ZOOM Into a Good Book!

Growing Independence and Fluency

Rachel Sparkman

Rationale: The primary goal of reading instruction is for students to comprehend the text and read words rapidly and automatically. In order for children to become fluent readers, they must be able to read words in a quickly, smoothly, and with expression.  Rereading text is a means by which students will increase the number of words/minute they are reading, their speed, smoothness, and automaticity. Reading practice among students will result in their increased reading achievement/fluency.



1. Explain to the class what fluency is and how we become fluent, then model becoming fluent. "Today, we're going to practice reading more fluently. To be a fluent reader, you have to be able to read fast and with expression. In order to become a faster and more fluent reader, we have to practice reading something repeatedly. Listen while I read this sentence and show you how to practice so you can become more fluent. 'T-woo, two...b-a-bad... g-guy-s... were ...c-car-carry-ing, carrying... her... m-om, mom...a-way, away.' Now I'll read it again, but this time I'll try to smooth the words together. 'two...bad guys were... c-carrying her mom‰¥Ï away.' Once I can read it pretty smoothly, I have to add expression (read the sentence with expression). Since I practiced this sentence a few times, I have gotten better at reading it fluently." If needed, model with the second example sentence as well.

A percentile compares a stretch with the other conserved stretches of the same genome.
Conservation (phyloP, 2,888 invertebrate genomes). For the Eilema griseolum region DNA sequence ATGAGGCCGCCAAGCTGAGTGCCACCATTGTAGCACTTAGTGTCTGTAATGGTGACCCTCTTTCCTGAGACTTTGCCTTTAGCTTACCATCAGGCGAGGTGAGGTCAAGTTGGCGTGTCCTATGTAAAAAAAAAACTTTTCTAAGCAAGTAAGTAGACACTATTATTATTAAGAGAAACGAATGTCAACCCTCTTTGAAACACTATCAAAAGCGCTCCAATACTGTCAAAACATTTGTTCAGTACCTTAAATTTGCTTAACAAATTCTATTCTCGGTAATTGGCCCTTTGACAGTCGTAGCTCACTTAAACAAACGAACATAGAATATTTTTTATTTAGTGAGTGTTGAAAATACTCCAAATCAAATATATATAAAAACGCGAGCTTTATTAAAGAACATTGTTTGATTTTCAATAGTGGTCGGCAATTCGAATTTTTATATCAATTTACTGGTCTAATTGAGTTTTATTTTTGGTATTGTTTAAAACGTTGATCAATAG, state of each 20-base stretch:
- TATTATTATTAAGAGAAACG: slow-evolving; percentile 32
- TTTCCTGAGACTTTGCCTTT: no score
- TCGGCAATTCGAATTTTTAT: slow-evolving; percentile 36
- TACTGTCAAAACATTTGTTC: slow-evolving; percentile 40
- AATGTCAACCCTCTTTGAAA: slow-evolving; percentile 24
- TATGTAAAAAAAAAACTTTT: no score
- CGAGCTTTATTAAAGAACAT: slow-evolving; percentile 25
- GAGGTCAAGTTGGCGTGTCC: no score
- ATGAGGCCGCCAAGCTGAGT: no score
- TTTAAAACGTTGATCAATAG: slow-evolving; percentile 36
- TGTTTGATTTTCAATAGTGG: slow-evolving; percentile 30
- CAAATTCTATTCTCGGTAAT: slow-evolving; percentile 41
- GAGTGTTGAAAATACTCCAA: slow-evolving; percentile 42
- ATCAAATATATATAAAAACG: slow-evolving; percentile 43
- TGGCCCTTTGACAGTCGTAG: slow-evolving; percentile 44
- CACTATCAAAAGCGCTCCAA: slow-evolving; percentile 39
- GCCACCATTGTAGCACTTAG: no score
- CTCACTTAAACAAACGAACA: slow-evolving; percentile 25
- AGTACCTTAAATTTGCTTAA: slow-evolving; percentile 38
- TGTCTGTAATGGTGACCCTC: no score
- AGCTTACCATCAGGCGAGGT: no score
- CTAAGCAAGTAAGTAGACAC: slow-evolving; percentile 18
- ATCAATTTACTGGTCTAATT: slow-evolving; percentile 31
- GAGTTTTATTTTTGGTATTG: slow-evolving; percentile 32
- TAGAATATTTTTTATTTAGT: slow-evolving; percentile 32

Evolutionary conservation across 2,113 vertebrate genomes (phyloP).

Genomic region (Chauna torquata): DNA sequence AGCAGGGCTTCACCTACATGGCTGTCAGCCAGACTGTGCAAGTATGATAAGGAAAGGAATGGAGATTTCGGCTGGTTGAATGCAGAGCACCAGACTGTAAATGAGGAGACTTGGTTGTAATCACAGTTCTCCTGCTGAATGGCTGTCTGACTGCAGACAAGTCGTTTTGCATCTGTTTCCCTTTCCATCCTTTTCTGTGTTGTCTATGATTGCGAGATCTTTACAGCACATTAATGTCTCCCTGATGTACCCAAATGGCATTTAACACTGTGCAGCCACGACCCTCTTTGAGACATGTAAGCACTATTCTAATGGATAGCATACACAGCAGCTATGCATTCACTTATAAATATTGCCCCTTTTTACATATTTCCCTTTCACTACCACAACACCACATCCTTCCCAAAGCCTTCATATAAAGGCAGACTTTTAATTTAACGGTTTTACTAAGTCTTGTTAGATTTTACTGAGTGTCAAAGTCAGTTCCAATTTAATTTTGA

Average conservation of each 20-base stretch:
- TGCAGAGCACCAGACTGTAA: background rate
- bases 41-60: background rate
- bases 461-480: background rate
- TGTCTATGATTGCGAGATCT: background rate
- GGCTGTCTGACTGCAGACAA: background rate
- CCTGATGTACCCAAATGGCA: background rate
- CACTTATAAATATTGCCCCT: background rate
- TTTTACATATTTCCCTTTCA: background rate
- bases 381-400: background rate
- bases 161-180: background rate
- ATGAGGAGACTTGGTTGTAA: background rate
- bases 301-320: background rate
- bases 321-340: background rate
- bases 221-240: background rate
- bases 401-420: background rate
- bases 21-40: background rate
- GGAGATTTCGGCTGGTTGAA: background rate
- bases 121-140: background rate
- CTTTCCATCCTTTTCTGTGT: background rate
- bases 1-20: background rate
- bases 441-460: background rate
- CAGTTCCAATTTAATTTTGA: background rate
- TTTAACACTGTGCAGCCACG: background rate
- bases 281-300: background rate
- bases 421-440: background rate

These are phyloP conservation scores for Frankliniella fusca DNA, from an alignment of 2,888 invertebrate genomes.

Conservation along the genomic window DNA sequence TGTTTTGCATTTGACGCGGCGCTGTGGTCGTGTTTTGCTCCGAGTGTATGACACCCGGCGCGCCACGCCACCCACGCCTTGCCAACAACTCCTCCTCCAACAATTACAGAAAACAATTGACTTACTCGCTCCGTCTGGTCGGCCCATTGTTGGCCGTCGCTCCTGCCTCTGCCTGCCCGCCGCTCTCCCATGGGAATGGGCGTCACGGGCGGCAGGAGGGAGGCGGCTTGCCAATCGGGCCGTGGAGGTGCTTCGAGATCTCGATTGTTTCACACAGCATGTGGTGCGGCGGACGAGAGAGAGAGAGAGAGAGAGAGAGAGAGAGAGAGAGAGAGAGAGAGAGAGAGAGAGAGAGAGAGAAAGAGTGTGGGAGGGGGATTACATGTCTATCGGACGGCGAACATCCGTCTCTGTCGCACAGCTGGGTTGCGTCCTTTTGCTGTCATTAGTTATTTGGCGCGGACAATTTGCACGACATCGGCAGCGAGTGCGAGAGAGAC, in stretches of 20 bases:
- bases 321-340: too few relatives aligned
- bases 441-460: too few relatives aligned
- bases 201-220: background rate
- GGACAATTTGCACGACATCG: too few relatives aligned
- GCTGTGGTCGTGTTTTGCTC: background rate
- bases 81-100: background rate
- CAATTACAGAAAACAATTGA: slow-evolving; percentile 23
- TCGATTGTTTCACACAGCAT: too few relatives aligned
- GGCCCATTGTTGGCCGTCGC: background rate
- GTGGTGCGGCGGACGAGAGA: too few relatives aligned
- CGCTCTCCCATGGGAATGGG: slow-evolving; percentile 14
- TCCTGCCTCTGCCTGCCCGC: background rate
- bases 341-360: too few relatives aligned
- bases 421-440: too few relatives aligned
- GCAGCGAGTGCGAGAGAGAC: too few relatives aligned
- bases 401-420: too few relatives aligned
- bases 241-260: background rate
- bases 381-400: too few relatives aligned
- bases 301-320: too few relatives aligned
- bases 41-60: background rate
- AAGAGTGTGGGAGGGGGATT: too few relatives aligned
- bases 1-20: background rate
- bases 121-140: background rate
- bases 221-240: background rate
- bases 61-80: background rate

2. Have the children practice reading, "Help! Hilary! Help" a few times individually, with a goal of becoming faster. Walk around the room and do a formative assessment, giving instruction and feedback as you go.

3. Divide the class into groups of seven or eight. Say, "Now that we can read 'Help! Hilary! Help!' quickly, we are going to practice reading with expression. Each person will have a part in the Reader's Theater. As you read your part when it is your turn, make sure you think about what is happening in the story, and make sure you read it with expression."

4. After the groups have had time to practice the skit, have each group perform it in front of the class. Use this opportunity to assess if each student can read their part quickly, and if they understand the concept of expression and attempt to read using expression (the student may not be able to read it perfectly, since they have only had a little while in which to practice). Repeat fluency practice activities throughout the year.



"Help! Hilary! Help!" by Aaron Shepard, http://www.aaronshep.com/rt/RTE21.html

Tamra Swindall, "Speedy Readers" http://www.auburn.edu/academic/education/reading_genie/inroads/swindallgf.html

Back to Encounters Index